2016 elections provide a great marketing opportunity for all kinds of ventures. One marketing effort that was quick to take advantage of the run, is Tailor Brands’s PR post . The post is quite creative: as a show of force, they attempted to create logos for campaigns of several leading candidates from both big parties. The results are somewhat less than successful: Hilary Clinton’s logo looks like it belongs to a new social network named Hillary. Jeb Bush’s logo looks like an English language after-school program for struggling kids and Rand Paul’s logo looks like an actual brand design, for cows, that is.

This startup, Tailor Brands, is all about helping small businesses brand themselves. As opposed to its name, Tailor Brands is all but tailoring the brands. It is an automated logo design tool, which basically cuts the middle man. The problem is that the middle man here is the designer.

When discussing automated tools which threaten to replace professional human designers, one major rant I hear from designers, is that this type of design is doomed to be of poor quality. The problem, designers argue, is that people who need design services, do not necessarily know what’s good for them, so they settle for cheap design which may harm them in the long run.  Another argument is that businesses, small or big, do not necessarily know how to translate their core values and identity attributes, to a graphic language in a way which will truly represent them. The Tailor Brand experiment is a proof to this claim, no?

Well not so much. Looking at the way this automated logo wizard works, it does follow the same procedure as most, or many, logo designers. The problem with the 2016 election campaign logos is that the process was not done by any of the campaign managers. It was done by Tailor Brands themselves and that’s where the problem lies: what do they know about the core values of the candidates? As the candidates themselves are human beings, what do the people who ran the algorithm know about their likes or dislikes, about their typography preferences and about their core values? I think it is safe to say that if the campaign managers were the ones to run the algorithm, the results were quite different.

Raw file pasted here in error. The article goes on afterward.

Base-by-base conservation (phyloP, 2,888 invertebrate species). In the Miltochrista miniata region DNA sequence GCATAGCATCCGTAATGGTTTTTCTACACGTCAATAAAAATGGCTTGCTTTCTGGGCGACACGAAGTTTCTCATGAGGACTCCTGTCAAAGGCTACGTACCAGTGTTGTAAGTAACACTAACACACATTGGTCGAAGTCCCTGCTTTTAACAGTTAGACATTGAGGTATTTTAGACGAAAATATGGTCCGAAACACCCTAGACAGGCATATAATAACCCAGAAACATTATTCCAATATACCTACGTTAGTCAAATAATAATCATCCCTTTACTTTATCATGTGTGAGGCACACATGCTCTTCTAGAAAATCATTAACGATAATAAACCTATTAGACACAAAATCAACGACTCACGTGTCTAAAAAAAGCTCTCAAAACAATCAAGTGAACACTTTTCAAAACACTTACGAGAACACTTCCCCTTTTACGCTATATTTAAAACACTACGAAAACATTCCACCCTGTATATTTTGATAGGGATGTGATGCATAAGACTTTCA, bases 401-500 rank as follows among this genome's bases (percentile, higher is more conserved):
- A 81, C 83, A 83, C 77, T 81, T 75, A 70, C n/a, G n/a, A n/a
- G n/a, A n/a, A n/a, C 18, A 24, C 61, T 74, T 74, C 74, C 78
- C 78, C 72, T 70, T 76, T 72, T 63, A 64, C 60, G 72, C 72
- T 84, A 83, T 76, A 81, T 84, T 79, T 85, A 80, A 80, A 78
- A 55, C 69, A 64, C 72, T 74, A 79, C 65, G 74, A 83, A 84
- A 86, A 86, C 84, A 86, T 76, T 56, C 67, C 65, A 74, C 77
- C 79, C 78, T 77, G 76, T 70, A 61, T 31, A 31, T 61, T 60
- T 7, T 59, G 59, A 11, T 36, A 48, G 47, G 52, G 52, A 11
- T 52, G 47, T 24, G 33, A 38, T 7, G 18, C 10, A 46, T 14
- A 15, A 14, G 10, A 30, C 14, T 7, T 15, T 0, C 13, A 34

For me, this tool is yet another toy to play with, so I went ahead and played with it, using Roooster as a test case for what happens when the actual stakeholder is the one using the tool. The results are here. I don’t know how I feel about them or if I would ever use any of them, but they are not half as bad as the ones produced in the PR experiment.

Is there a conclusion to draw here, or a bigger picture? Of course there is, but it is not as simple as good or bad. Cheap crowd based design hubs and automated logo machines are here and they will take over the trade. Is it a defeatist assertion? Most probably, but we cannot assume that the wisdom will forever remain at the hands of experts. Is design, as a whole, going to be extinct by the rise of the machines? This is a topic for my next post.

Posted by Samuel Miller

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